Aspiring entrepreneurs often ask me, “How should I decide on the idea for my new business?” If you are wondering the same thing, I encourage you to start by thinking about what you really love to do.
If your business idea is something you're passionate about and something you know deep down you can do well, you are much more likely to want to work hard and devote the time and energy that all startups require.
If you're not feeling passionate about your idea or you need inspiration, try approaching your concept from a different angle, or refine it so that it resonates with you more. Bring in skills from a favorite hobby. Orient your business toward serving or selling to people you'd like to interact with. The book Chicken Soup for the Entrepreneur's Soul can be an inspiring read at this point in your journey. If you're looking for something a little more Zen, I recommend Eckhart Tolle's The Power of Now. The latter ultimately enabled me to succeed in launching my first business. And if you want to know more about the power of starting a new business based on your passion and purpose, take a look at my ebook Wicked Start: Guide to Starting a New Venture with Passion and Purpose.
You don't have to be the first to think of a product or service – or know more about it than anyone else in the universe – you just need creativity, skills, and insights to do it better than anyone else has done it so far. Consider the experiences that have frustrated you while shopping or getting help: shoddy customer service, impossible-to-find products, long waits. For your idea, devise and implement a way that saves time, is easier to use, or is more convenient; that could be your great business idea.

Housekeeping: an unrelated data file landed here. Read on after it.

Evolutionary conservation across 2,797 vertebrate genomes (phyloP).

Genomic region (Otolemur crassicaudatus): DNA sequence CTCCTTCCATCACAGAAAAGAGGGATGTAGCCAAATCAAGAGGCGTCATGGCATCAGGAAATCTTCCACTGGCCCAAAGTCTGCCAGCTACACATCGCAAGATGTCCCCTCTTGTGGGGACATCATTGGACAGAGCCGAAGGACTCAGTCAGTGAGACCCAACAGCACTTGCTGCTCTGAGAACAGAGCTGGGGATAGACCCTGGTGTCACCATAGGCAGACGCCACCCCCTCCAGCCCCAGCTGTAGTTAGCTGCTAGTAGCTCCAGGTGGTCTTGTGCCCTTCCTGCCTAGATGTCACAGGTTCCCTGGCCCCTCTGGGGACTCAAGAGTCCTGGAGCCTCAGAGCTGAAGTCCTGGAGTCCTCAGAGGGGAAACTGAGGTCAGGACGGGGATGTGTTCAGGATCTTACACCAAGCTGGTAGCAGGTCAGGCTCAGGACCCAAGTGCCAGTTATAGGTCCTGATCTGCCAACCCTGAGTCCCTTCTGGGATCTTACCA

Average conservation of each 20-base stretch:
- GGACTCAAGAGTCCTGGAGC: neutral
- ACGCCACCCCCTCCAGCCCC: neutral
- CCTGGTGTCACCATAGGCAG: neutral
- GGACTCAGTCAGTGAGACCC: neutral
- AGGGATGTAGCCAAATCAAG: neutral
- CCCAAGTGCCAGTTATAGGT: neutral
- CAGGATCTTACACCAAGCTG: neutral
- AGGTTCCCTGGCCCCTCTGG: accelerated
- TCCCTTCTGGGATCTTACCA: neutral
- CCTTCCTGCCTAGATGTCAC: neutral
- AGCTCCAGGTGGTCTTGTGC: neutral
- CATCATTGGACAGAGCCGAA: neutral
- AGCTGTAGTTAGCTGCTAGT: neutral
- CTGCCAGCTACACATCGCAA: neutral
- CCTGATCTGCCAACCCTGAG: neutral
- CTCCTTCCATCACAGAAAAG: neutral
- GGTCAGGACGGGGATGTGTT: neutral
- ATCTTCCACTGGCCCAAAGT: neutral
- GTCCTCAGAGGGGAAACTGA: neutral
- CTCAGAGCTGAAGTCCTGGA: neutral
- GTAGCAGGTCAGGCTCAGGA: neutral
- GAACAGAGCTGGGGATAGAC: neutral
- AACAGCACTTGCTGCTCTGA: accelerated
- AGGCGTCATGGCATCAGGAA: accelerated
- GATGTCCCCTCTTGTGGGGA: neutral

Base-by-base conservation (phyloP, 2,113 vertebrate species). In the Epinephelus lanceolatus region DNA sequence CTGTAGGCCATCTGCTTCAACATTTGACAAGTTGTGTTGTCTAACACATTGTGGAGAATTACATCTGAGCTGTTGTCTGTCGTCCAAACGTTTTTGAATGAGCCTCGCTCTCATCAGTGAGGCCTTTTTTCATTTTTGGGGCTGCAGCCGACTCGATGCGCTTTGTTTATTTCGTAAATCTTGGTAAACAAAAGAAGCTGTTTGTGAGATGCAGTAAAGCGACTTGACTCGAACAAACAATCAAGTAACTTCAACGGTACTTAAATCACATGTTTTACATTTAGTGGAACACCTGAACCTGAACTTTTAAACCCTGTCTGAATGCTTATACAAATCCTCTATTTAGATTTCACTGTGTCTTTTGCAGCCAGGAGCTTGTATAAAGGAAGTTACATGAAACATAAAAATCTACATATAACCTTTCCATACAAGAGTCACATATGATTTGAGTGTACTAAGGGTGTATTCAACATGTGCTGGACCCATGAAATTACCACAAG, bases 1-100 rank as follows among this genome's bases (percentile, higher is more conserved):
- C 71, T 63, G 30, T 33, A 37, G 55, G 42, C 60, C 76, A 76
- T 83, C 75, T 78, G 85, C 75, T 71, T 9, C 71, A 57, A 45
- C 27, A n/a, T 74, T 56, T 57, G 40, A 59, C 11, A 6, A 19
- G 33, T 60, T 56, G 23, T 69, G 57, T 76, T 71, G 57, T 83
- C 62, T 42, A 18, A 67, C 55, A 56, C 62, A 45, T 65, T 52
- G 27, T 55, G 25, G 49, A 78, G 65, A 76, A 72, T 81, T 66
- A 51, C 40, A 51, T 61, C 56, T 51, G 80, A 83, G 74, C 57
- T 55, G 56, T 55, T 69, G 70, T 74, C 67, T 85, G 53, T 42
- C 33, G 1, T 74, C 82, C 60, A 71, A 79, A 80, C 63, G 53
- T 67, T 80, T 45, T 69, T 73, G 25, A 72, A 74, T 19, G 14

Give consideration to the potential customers you'll serve and where they're located: in other words, your target market. The most important consideration is that you believe that enough folks will pay for your idea to make it a viable business.
My friend Hari Kaur, founder of HariNYC, a yoga and meditation center in New York City, is a good example of someone who started a business based on what she loves. Hari has been a yoga practitioner and teacher for over 30 years. Teaching students has been Hari's passion and sharing her wisdom has been a gift to all those she's touched. Taking her teaching to the next level meant that Hari was ready to open her own yoga center. She chose to create a warm, homey space rather than the typical gym-like environment, to enhance her idea of developing a welcoming and encouraging community. Until that moment, Hari had never run her own business. And, opening a yoga studio is starting a business - along with everything that goes along with it from securing a lease, getting startup capital, hiring staff, and figuring out the finances to stay in business. Hari is the perfect example of seizing personal passion while being savvy enough to find a void in the marketplace to fill.